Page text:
With so many of Amplenote's incoming users coming from Evernote and Onenote, it's not surprising that we often hear requests for folders to organize notes. On this page, we'll explain how you can use Amplenote to get all the benefits of folders, along with some new benefits that a folder hierarchy can't offer.
This is confusing to some users who have previously known "tags" to be a limited feature reserved for specialized use cases. In Amplenote, tags provide a robust way to organize your notes and tasks. What can you do with tags?
Create deep hierarchies that reflect the many projects/contexts you operate in. For example, you can create a note and apply the tag
work/project-a/research, after which you can locate your note by either browsing tags in the leftmost pane, or entering the tag name via Quick Open navigation
Put a note in more than one hierarchy. This is especially useful if you follow the common pattern of creating notes that are part-research, part-tasks. Along with the research tag mentioned in the item above, you can also apply a tag for
todo/project-a and ensure that whatever tasks are in that note can be filtered in Tasks View Modeor on the Amplenote calendar.
Rename, delete, move, and merge tags. Many other note apps fail to recognize that a folder hierarchy is always a work-in-progress. As your circumstances change, you need to be able to flex your hierarchy so that it remains simple and serves the needs of the projects you are currently shepherding. Because tags can be merged and renamed, you'll never have to worry if you change your mind down the road about what the tag should be named, or where it should be located amongst your other tag hierarchies.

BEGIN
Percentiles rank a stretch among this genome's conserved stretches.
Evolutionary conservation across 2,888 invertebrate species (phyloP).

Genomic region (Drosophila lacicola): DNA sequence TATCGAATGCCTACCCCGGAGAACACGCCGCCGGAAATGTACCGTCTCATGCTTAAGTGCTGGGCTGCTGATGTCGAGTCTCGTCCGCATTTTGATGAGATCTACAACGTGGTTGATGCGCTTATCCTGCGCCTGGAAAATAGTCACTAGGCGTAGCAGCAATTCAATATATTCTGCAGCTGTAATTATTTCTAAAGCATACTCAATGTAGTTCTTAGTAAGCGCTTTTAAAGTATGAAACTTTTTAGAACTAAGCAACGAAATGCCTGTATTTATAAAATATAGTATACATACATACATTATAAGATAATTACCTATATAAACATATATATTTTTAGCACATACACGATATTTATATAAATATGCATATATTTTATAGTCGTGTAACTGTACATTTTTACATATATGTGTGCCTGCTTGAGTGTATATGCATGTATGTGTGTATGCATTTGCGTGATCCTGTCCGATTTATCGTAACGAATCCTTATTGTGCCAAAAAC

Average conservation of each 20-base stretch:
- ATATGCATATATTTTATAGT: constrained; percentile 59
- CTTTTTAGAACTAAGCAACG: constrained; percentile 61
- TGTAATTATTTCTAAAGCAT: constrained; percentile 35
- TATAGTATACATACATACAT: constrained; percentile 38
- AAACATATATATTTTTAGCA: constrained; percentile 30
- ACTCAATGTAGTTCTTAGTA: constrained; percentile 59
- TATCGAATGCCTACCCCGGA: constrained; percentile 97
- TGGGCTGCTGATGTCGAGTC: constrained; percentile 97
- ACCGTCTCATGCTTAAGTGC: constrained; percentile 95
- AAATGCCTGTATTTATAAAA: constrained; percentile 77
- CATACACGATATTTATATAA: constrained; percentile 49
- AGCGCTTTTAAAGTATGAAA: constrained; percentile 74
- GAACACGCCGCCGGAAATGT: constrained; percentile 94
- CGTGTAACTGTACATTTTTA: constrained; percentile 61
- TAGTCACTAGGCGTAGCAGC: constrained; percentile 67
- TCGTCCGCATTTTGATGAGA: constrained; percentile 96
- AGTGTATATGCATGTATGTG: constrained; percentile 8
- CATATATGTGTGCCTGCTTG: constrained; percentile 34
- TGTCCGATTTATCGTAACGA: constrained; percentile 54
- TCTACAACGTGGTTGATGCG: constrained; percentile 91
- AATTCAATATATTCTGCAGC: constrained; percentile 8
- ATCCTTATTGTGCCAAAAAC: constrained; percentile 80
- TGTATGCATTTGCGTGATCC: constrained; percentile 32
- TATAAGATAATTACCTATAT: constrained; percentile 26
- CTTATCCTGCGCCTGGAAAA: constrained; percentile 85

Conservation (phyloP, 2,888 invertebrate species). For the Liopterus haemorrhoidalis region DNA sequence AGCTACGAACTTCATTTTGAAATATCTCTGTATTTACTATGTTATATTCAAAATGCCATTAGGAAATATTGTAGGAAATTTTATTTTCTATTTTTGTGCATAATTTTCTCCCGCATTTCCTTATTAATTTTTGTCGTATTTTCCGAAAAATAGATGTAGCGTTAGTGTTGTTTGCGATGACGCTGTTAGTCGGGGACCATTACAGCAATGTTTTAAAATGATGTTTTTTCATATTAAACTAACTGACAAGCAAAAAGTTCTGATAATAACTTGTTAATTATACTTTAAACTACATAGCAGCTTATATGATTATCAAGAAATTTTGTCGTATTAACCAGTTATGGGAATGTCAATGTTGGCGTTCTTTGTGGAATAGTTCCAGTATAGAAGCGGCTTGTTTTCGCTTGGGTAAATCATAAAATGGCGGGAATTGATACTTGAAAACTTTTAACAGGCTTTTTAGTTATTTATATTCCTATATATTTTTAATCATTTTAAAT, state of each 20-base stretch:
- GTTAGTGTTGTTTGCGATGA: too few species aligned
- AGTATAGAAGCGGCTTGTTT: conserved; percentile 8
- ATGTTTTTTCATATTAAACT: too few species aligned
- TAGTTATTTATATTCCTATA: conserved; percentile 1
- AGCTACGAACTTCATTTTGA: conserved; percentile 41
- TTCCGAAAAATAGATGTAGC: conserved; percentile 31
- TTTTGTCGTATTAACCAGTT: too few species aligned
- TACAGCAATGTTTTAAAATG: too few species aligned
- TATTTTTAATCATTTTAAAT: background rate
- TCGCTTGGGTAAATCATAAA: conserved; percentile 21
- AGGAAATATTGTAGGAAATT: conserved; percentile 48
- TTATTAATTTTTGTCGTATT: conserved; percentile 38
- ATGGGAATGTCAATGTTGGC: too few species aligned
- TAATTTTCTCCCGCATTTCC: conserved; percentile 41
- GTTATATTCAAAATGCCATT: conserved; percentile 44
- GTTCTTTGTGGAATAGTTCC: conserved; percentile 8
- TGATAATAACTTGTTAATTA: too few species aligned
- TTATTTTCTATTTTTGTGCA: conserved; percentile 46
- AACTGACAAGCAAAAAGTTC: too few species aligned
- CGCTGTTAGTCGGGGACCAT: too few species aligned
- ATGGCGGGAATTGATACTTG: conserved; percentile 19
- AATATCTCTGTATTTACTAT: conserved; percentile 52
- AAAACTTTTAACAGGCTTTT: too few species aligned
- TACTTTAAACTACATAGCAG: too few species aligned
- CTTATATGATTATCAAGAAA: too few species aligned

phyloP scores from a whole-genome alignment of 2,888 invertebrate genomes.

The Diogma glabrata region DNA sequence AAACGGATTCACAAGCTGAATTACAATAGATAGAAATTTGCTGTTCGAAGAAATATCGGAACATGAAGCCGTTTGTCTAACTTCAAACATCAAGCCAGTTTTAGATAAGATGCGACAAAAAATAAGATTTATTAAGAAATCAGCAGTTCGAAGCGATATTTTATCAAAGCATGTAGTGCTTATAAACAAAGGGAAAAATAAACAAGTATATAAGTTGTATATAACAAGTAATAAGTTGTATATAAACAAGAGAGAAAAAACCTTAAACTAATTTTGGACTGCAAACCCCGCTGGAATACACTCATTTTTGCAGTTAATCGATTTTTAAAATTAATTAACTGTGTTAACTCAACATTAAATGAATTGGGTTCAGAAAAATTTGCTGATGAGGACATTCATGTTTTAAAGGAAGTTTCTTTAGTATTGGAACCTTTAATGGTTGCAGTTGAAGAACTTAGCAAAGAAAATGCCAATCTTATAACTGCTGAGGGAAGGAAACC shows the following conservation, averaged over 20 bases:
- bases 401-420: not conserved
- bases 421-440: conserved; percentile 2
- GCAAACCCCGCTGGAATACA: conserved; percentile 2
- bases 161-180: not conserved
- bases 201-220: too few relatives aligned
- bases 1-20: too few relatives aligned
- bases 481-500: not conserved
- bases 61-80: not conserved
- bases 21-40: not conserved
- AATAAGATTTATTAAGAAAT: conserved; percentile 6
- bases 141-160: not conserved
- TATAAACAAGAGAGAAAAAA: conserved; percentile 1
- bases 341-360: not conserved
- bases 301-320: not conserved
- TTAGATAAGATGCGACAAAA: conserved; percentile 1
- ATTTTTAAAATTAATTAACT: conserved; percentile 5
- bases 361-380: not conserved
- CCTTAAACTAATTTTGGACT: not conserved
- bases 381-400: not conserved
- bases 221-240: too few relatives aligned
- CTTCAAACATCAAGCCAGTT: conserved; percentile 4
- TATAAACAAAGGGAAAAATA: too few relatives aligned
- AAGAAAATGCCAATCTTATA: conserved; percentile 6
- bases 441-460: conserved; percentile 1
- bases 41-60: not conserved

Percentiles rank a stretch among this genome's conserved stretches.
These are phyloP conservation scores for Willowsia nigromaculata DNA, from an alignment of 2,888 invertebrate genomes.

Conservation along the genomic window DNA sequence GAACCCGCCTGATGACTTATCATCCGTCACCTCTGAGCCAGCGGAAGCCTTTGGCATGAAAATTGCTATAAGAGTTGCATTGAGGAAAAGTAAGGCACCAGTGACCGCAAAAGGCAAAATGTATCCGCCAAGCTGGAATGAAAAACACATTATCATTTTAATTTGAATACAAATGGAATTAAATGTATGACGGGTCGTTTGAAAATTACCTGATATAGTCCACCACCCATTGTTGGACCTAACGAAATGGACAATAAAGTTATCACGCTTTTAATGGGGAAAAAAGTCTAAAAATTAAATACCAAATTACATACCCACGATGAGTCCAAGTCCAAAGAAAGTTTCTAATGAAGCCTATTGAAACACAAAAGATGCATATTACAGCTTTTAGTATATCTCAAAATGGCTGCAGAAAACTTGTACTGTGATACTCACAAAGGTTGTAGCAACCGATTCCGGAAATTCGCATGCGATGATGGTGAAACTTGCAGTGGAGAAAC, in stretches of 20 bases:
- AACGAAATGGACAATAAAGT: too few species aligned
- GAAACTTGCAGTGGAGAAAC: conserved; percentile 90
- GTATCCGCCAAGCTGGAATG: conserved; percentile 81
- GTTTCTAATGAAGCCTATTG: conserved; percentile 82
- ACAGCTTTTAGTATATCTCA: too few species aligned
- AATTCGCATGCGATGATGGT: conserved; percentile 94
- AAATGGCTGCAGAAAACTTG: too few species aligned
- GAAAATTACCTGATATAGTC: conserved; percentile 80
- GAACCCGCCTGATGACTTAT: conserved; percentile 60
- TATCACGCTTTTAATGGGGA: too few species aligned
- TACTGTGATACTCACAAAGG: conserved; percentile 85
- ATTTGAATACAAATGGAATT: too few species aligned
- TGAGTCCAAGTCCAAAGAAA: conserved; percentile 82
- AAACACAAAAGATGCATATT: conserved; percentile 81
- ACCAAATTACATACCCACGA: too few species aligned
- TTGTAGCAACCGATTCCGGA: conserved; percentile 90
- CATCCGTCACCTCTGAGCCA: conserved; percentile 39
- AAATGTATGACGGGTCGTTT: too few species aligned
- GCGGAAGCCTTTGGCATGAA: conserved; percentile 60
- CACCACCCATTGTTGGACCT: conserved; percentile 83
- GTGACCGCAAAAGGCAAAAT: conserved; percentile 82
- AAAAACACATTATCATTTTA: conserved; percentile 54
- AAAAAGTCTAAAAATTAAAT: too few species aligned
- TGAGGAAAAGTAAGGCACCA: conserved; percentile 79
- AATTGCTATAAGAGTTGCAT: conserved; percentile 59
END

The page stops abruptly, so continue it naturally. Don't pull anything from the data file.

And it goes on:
Share tags with individuals, groups, or the web. If you collaborate with others on the notes in a certain tag, you can share all the notes from that tag (and optionally, allow new notes to be added) by collaborators who use the free, Personal subscription level of Amplenote.
Because you can create deeply nested tags, and rename or merge them later, we are unaware of any benefits that a folder-based approach would avail. In essence, tags are folders, except that you do not need to limit a note to existing within a single folder. If it is your philosophy that each note should only reside in cataloged location, you can achieve this by only applying one tag per note.
If you later change your mind and decide to get more elaborate in your note (or task) cataloging system, the benefits of allowing multiple "folders" per note become apparent. Hopefully this helps to explain why Amplenote offers nested tags in lieu of folders.
It is also linked above, but worth reiterating that this help page has screenshots and examples of using tags to organize your life within Amplenote.